After setting space switch RK, the central control device ZST then sequentially sends to the appropriate buffer store control devices (PSS1 to PSSn), at a time determined by a packet clock, the storage addresses in the associated buffer stores at which the selected data packets are stored, via BUS3. A buffer store control device (PSS1 to PSSn) may receive up to m storage addresses, corresponding to the number of output terminals of the associated buffer store. The particular buffer store control device (PSS1 to PSSn) accesses its associated buffer store (PS1 to PSn, respectively) according to the storage address or storage addresses which the associated buffer store control device (PSS1 to PSSn) received. The buffer control device (PSS1 to PSSn) then causes the buffer store (PS1 to PSn) to transmit one or several data packets, through an appropriate number of read commands. The output terminal of the buffer store (PS1 to PSn) to be used for each of the transmitted packets is determined from information from the central control device ZST included with each of the storage addresses. The control of the further routing of data packets by the central control device ZST takes place in such a manner that the sequence of the arrival of the individual data packets is taken into consideration. In this manner, a loss of data packets or unordering of sequential data packets belonging to a single virtual connection is avoided.

The central control device ZST, furthermore, also manages the work-load of the individual buffer stores PS1 to PSn. For example, upon reaching a predetermined level of filling of one of the buffer stores (for example, of buffer store PS1), the central control device ZST conditions the buffer store control device associated with the particular buffer store (for example, the buffer store control device PSS1), to produce a control signal on the associated control line (SE1). Through such a control signal, the device connected with the particular input line (for example, E1), is conditioned to temporarily interrupt the transmission of any further data packets. The reception of data packets by the particular buffer store may be renewed, for example, through the removal of the just cited control signal.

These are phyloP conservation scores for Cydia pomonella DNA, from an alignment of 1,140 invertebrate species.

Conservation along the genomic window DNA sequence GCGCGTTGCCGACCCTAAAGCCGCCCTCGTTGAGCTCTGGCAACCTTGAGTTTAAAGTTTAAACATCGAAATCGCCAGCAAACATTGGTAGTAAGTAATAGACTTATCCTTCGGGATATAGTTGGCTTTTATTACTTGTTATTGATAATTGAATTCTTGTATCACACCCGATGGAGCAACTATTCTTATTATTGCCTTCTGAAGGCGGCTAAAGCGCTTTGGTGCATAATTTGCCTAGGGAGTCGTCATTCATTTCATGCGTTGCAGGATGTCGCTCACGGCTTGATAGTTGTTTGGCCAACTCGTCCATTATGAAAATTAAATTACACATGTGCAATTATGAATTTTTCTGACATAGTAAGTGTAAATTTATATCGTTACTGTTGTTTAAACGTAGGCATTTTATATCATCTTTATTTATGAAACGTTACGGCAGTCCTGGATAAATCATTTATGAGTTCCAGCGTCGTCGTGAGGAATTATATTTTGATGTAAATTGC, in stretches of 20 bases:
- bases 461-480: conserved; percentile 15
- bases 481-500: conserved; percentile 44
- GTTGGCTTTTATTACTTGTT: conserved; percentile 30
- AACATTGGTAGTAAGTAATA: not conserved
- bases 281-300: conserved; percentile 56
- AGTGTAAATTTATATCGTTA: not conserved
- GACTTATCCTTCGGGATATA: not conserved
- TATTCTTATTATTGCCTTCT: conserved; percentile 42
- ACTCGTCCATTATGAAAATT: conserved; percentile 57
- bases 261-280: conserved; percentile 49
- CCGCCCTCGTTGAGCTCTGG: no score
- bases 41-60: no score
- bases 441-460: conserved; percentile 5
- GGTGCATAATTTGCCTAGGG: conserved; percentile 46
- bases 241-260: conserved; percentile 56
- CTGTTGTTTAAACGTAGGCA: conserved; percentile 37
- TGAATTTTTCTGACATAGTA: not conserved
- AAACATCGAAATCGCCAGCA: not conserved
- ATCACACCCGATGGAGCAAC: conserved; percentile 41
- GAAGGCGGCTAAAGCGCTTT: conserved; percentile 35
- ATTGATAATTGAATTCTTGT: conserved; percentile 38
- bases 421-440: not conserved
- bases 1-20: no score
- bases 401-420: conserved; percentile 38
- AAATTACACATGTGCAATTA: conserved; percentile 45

The central control device ZST also receives control signals occurring on the already stated control lines SA1 to SAn from the space switch RK via the bus line system BUS2. The control signals indicate that transmission of a data packet the associated one of the output lines A1 to An is not possible due to an overload of the receiving device connected to the particular output line. As mentioned above already, such a device may be either an end device or a succeeding coupling element of the switching node.

Above, the assumption was made that each of buffer store PS1 to PSn has m≦k output terminals. If the number of output terminals per buffer store is selected to be, for example, m=2, then the capacity of the described coupling element to put data packets through can be increased by between 60% to 90% compared to a coupling with buffer stores each having only one output terminal. This through-put capacity, however, can be increased still further by further increasing the number of output terminals per buffer store.

In FIG. 2, a possible structure of a buffer store and buffer store control device, as illustrated in FIG. 1 is given using the buffer store PS1 and the buffer store control device PSS1 as example. It is assumed that, as already mentioned above, the individual data packets are preprocessed by a device preceding the buffer store in such a way that each has an address signal included with it through which one of the output lines of the coupling element is designated. The input line E1, connected to buffer store PS1 and shown only schematically in FIG. 1, may be implemented as a multibit digital bus line with a plurality of individual lines of which a first portion is used for transmission of sequential eight bit bytes of the data packets and another portion for the transmission of the address signals.